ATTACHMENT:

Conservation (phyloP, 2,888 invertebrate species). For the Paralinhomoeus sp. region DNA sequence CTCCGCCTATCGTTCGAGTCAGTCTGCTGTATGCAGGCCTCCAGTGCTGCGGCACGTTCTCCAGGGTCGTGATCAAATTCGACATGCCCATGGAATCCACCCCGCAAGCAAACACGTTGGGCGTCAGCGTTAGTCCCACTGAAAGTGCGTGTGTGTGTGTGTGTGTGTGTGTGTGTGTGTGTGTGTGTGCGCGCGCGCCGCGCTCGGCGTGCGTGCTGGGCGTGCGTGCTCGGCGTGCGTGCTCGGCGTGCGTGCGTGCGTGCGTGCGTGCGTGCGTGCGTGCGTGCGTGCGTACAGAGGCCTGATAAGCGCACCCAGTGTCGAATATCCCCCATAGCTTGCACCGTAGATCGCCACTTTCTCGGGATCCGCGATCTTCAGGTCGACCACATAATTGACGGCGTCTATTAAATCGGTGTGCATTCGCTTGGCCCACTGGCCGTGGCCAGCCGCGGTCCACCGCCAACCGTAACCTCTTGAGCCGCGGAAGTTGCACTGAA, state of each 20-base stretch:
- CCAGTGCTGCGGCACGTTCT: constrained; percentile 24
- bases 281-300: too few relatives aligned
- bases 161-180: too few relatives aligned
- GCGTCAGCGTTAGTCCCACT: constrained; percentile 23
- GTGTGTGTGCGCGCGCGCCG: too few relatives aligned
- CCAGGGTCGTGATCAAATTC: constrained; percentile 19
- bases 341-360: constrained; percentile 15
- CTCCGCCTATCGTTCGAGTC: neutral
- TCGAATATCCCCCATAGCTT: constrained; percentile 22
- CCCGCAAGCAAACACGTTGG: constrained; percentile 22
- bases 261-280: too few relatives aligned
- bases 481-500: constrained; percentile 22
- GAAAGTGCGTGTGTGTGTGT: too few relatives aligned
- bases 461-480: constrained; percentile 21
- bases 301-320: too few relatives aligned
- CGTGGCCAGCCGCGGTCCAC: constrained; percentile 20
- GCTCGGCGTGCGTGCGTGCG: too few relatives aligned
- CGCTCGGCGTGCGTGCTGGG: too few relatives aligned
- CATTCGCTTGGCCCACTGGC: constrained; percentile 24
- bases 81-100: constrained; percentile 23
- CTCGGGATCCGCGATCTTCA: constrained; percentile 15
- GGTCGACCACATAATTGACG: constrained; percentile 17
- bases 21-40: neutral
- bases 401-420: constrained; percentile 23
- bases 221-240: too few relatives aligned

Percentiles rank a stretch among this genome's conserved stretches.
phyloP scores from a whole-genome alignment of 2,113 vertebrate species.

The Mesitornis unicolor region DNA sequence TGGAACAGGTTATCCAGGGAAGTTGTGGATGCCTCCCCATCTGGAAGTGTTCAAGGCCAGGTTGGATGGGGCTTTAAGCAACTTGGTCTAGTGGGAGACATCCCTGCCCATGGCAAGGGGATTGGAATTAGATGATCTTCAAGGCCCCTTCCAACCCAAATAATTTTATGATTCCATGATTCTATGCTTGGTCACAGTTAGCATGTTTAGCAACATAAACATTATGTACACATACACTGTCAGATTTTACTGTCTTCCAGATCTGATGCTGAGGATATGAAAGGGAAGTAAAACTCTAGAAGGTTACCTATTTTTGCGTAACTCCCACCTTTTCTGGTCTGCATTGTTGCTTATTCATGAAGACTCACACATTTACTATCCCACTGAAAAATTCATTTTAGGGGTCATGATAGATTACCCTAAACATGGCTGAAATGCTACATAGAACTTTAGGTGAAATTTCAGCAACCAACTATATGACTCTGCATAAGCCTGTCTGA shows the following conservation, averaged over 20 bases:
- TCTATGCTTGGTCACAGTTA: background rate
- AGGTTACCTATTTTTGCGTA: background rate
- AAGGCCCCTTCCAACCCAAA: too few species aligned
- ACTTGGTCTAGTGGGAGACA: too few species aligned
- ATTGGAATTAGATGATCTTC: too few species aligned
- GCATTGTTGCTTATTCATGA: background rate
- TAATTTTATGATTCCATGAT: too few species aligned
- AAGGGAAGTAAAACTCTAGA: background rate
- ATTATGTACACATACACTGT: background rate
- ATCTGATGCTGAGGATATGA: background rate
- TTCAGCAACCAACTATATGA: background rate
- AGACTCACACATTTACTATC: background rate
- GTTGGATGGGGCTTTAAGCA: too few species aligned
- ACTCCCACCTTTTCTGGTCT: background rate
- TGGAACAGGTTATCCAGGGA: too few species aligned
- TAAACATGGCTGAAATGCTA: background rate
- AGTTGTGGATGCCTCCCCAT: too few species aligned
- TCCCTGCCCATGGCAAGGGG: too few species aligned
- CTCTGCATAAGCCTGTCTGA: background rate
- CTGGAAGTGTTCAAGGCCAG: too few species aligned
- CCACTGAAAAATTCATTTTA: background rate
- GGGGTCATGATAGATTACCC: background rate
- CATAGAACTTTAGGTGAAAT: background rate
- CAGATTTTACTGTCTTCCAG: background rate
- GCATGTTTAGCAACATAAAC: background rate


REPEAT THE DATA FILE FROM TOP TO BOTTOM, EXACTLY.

Conservation (phyloP, 2,888 invertebrate species). For the Paralinhomoeus sp. region DNA sequence CTCCGCCTATCGTTCGAGTCAGTCTGCTGTATGCAGGCCTCCAGTGCTGCGGCACGTTCTCCAGGGTCGTGATCAAATTCGACATGCCCATGGAATCCACCCCGCAAGCAAACACGTTGGGCGTCAGCGTTAGTCCCACTGAAAGTGCGTGTGTGTGTGTGTGTGTGTGTGTGTGTGTGTGTGTGTGTGCGCGCGCGCCGCGCTCGGCGTGCGTGCTGGGCGTGCGTGCTCGGCGTGCGTGCTCGGCGTGCGTGCGTGCGTGCGTGCGTGCGTGCGTGCGTGCGTGCGTGCGTACAGAGGCCTGATAAGCGCACCCAGTGTCGAATATCCCCCATAGCTTGCACCGTAGATCGCCACTTTCTCGGGATCCGCGATCTTCAGGTCGACCACATAATTGACGGCGTCTATTAAATCGGTGTGCATTCGCTTGGCCCACTGGCCGTGGCCAGCCGCGGTCCACCGCCAACCGTAACCTCTTGAGCCGCGGAAGTTGCACTGAA, state of each 20-base stretch:
- CCAGTGCTGCGGCACGTTCT: constrained; percentile 24
- bases 281-300: too few relatives aligned
- bases 161-180: too few relatives aligned
- GCGTCAGCGTTAGTCCCACT: constrained; percentile 23
- GTGTGTGTGCGCGCGCGCCG: too few relatives aligned
- CCAGGGTCGTGATCAAATTC: constrained; percentile 19
- bases 341-360: constrained; percentile 15
- CTCCGCCTATCGTTCGAGTC: neutral
- TCGAATATCCCCCATAGCTT: constrained; percentile 22
- CCCGCAAGCAAACACGTTGG: constrained; percentile 22
- bases 261-280: too few relatives aligned
- bases 481-500: constrained; percentile 22
- GAAAGTGCGTGTGTGTGTGT: too few relatives aligned
- bases 461-480: constrained; percentile 21
- bases 301-320: too few relatives aligned
- CGTGGCCAGCCGCGGTCCAC: constrained; percentile 20
- GCTCGGCGTGCGTGCGTGCG: too few relatives aligned
- CGCTCGGCGTGCGTGCTGGG: too few relatives aligned
- CATTCGCTTGGCCCACTGGC: constrained; percentile 24
- bases 81-100: constrained; percentile 23
- CTCGGGATCCGCGATCTTCA: constrained; percentile 15
- GGTCGACCACATAATTGACG: constrained; percentile 17
- bases 21-40: neutral
- bases 401-420: constrained; percentile 23
- bases 221-240: too few relatives aligned

Percentiles rank a stretch among this genome's conserved stretches.
phyloP scores from a whole-genome alignment of 2,113 vertebrate species.

The Mesitornis unicolor region DNA sequence TGGAACAGGTTATCCAGGGAAGTTGTGGATGCCTCCCCATCTGGAAGTGTTCAAGGCCAGGTTGGATGGGGCTTTAAGCAACTTGGTCTAGTGGGAGACATCCCTGCCCATGGCAAGGGGATTGGAATTAGATGATCTTCAAGGCCCCTTCCAACCCAAATAATTTTATGATTCCATGATTCTATGCTTGGTCACAGTTAGCATGTTTAGCAACATAAACATTATGTACACATACACTGTCAGATTTTACTGTCTTCCAGATCTGATGCTGAGGATATGAAAGGGAAGTAAAACTCTAGAAGGTTACCTATTTTTGCGTAACTCCCACCTTTTCTGGTCTGCATTGTTGCTTATTCATGAAGACTCACACATTTACTATCCCACTGAAAAATTCATTTTAGGGGTCATGATAGATTACCCTAAACATGGCTGAAATGCTACATAGAACTTTAGGTGAAATTTCAGCAACCAACTATATGACTCTGCATAAGCCTGTCTGA shows the following conservation, averaged over 20 bases:
- TCTATGCTTGGTCACAGTTA: background rate
- AGGTTACCTATTTTTGCGTA: background rate
- AAGGCCCCTTCCAACCCAAA: too few species aligned
- ACTTGGTCTAGTGGGAGACA: too few species aligned
- ATTGGAATTAGATGATCTTC: too few species aligned
- GCATTGTTGCTTATTCATGA: background rate
- TAATTTTATGATTCCATGAT: too few species aligned
- AAGGGAAGTAAAACTCTAGA: background rate
- ATTATGTACACATACACTGT: background rate
- ATCTGATGCTGAGGATATGA: background rate
- TTCAGCAACCAACTATATGA: background rate
- AGACTCACACATTTACTATC: background rate
- GTTGGATGGGGCTTTAAGCA: too few species aligned
- ACTCCCACCTTTTCTGGTCT: background rate
- TGGAACAGGTTATCCAGGGA: too few species aligned
- TAAACATGGCTGAAATGCTA: background rate
- AGTTGTGGATGCCTCCCCAT: too few species aligned
- TCCCTGCCCATGGCAAGGGG: too few species aligned
- CTCTGCATAAGCCTGTCTGA: background rate
- CTGGAAGTGTTCAAGGCCAG: too few species aligned
- CCACTGAAAAATTCATTTTA: background rate
- GGGGTCATGATAGATTACCC: background rate
- CATAGAACTTTAGGTGAAAT: background rate
- CAGATTTTACTGTCTTCCAG: background rate
- GCATGTTTAGCAACATAAAC: background rate